With the rotary axis now fully operational, it’s time to add touch plate functionality and modify the tailstock mount on my Gatton CNC’s rotary axis.
MODIFYING THE TAILSTOCK MOUNT
The tailstock mount is 2 long pieces of t-track with an MDF spacer separating them. It mounts the tailstock just fine, but getting the tailstock lined up with the center of the chuck ended up being a giant pain. I needed to come up with a solution, and luckily the manufacturer of the tailstock gave it to me.
The tailstock housing has a slight recess cast into the bottom of it. This recess is about 3/32” deep, and just over 1 1/2” wide. I found that a piece of 1/16” thick flat aluminum bar stock would fit in that recess perfectly, and give enough clearance to allow the tailstock to slide back and forth when I had the mounting bolts loosened. I had a piece of 1 1/4” wide, 1/16” thick flat stock, so I cut a piece to length and mounted it on the MDF section of the tailstock mount, making sure that once mounted, the tailstock would line up with the center of the chuck for the full length of the tailstock’s travel. With that lined up, I mounted it to the MDF with 1 1/4” long wood screws.
I should mention here that I probably should have gone with a piece of 1 1/2” wide flat stock, but I didn’t have any on hand. The 1 1/4” wide stock works just fine – I just need to make sure that I hold the tailstock firmly in place while I’m tightening the mounting nuts. With that sorted, I moved on to the next modification.
THE TOUCH PLATE
Ever since getting the rotary axis kit, I’ve wanted to add touch plate functionality to it. Guessing on where the tip of the bit was in relation to the center of the stock was marginal at best, and completely off at worst. This is especially true if I needed to do a bit change.
I got into SketchUp and drew out a couple of ideas for touch plates that could be put into the chuck, leveled, then used like any other touch plate could be. I even showed screen captures to a couple of friends, and they thought it was a good idea. Then one day, while out in the shed, I spotted my Triple Edge Finder from The Maker’s Guide. Something clicked in my brain, and I realized that I didn’t have to make anything, as I already had everything I needed.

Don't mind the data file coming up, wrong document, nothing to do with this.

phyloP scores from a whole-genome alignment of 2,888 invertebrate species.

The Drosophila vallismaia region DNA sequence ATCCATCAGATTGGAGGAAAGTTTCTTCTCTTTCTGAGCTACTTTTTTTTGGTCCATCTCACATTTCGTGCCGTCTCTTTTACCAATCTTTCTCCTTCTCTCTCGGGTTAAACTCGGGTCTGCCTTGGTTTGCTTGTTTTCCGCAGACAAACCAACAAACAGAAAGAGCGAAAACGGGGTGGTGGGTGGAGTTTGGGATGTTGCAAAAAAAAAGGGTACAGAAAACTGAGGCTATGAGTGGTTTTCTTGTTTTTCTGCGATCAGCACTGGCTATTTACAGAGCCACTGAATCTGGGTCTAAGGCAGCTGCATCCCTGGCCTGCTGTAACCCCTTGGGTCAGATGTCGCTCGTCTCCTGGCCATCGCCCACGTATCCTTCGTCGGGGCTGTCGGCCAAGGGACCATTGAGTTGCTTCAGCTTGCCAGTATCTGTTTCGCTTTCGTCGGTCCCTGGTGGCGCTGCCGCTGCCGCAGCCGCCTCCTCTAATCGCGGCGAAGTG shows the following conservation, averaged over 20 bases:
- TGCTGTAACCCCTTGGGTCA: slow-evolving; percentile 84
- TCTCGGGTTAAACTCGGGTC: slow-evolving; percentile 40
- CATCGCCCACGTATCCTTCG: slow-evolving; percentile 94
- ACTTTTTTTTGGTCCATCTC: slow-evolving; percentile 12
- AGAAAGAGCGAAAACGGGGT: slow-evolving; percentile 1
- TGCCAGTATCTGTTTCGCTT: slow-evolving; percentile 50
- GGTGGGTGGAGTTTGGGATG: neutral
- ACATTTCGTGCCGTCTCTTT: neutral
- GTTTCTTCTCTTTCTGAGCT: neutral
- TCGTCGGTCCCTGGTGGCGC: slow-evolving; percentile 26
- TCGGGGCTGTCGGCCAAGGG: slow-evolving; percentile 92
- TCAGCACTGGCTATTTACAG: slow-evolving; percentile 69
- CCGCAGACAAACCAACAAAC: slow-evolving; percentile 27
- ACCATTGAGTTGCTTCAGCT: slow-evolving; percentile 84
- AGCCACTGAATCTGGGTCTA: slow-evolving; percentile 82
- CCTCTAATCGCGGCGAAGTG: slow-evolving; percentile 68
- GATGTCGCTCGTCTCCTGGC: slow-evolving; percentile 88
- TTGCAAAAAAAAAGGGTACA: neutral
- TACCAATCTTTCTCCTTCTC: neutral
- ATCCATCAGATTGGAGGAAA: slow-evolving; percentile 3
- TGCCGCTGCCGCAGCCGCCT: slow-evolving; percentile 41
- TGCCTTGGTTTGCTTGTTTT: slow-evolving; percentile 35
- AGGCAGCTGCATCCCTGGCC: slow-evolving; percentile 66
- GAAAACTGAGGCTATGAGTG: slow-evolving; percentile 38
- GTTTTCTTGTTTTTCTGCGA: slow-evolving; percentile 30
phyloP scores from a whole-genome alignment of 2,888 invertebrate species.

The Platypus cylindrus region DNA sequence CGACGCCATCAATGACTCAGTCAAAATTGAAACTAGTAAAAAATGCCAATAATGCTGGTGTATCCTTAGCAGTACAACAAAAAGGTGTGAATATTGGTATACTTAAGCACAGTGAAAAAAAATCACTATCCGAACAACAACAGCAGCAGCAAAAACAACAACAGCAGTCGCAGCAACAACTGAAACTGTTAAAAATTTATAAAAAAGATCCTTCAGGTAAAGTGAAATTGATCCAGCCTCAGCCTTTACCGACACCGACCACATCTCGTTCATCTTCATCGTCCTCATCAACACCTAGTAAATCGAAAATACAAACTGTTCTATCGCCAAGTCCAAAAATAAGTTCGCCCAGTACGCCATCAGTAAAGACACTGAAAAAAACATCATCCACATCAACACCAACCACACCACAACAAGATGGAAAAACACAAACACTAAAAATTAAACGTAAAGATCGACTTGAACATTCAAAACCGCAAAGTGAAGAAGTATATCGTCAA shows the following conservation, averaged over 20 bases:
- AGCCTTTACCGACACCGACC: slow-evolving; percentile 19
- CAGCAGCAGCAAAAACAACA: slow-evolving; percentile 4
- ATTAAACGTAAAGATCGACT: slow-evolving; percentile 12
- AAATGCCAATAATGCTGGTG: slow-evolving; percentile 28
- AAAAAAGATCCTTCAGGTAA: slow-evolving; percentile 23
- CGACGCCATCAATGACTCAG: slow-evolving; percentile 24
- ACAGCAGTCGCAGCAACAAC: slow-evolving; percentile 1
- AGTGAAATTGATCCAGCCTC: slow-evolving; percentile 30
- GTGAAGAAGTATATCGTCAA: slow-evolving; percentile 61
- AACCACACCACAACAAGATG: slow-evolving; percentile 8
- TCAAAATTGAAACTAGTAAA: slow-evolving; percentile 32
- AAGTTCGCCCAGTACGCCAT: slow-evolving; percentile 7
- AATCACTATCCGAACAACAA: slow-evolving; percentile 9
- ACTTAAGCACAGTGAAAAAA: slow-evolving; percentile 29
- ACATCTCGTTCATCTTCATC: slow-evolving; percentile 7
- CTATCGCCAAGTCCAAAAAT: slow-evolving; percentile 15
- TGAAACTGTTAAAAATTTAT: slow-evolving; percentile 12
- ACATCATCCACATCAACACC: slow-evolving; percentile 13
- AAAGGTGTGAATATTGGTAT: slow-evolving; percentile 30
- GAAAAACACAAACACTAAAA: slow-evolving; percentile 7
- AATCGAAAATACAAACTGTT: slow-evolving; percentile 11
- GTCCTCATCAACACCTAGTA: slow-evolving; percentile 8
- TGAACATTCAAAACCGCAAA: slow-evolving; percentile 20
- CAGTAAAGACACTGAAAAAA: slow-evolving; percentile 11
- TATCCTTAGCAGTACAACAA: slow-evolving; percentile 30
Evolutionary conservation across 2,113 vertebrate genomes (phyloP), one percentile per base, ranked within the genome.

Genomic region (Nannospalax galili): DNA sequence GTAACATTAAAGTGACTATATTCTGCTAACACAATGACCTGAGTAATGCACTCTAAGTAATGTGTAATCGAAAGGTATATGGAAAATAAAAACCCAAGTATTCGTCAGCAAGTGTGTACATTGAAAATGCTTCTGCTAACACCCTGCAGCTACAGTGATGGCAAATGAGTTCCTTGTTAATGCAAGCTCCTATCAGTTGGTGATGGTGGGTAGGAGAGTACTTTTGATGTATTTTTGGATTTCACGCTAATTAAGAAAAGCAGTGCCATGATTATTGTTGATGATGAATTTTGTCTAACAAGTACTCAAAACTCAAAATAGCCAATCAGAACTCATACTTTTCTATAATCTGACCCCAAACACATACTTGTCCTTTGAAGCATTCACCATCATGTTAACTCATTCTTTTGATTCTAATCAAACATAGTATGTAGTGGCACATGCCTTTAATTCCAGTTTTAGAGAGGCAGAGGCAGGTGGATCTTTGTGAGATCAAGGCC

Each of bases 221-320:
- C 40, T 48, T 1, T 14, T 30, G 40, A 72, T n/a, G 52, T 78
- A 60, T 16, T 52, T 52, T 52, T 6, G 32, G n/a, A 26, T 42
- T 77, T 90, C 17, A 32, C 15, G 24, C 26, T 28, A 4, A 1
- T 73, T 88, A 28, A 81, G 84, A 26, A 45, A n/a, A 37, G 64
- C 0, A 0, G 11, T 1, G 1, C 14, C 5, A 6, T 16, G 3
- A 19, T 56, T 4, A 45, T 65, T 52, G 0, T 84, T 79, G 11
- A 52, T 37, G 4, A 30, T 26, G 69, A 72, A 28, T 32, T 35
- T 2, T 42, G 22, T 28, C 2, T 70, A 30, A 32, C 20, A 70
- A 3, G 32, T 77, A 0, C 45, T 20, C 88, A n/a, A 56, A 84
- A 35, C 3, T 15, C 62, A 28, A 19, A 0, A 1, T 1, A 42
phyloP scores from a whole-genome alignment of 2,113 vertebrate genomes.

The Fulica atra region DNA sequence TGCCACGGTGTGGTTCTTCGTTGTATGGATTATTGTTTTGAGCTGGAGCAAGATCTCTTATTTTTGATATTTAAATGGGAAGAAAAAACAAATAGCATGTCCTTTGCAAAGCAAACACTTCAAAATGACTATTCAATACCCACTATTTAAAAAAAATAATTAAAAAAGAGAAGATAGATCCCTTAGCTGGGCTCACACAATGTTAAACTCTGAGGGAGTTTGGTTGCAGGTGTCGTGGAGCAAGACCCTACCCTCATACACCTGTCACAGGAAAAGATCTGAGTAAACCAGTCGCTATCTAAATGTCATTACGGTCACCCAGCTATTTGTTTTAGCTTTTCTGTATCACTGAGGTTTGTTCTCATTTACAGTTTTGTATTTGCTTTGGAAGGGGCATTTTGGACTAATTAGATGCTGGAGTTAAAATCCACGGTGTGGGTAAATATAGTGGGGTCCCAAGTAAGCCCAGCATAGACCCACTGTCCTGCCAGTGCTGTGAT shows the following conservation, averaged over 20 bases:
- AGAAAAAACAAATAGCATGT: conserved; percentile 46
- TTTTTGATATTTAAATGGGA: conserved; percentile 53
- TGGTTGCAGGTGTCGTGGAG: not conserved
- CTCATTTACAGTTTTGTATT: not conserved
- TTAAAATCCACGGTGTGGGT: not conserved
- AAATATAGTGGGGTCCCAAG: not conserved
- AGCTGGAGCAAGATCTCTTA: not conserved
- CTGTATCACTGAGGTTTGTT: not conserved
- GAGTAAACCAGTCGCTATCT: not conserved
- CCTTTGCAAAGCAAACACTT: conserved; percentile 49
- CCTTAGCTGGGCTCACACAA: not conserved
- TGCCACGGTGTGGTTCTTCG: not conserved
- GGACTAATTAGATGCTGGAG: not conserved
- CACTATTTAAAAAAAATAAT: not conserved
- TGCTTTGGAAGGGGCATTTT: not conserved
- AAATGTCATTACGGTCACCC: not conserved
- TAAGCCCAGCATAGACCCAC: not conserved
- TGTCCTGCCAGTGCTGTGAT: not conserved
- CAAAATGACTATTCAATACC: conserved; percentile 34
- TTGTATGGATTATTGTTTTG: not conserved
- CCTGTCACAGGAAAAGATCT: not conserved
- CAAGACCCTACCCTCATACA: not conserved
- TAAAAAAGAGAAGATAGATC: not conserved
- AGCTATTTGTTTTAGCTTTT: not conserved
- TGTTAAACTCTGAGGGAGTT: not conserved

In the video, I show you the process I used to set up the Triple Edge Finder for use with my rotary axis. I go into detail about how I figured out which touch plate thickness to use, how I modified the touch plate script, then how I edited the script in Mach3 to program the Auto Tool Zero button in the Program Run screen. I also give you a link to the source of that script.
The main thing to remember when modifying the script is to ensure the retract height in the script is set higher than the thickness of the touch plate in order to prevent damage to the CNC.
CHECK OUT THE VIDEO
In a nutshell, that’s about it. I’ll not go further into it here. It’s better to watch it in the video than to try to type it out here. Suffice to say, I’m very happy with the result. Between the modified mount and the touch plate, I no longer have to use my machinist’s scale to mount a piece of material into the chuck of the rotary axis. I can now just find the center of the material with my center finder (link below,) put the material in the jaws of the chuck, line up the tailstock with the center of the crosshairs, and tighten everything down.
Here’s a link to The Maker’s Guide, where you can check out the Triple Edge Finder for yourself. I really love this tool!
Here’s a link to Dave Gatton’s website, where you can get info on a Gatton CNC kit of your own.
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Until next time, take care and have fun!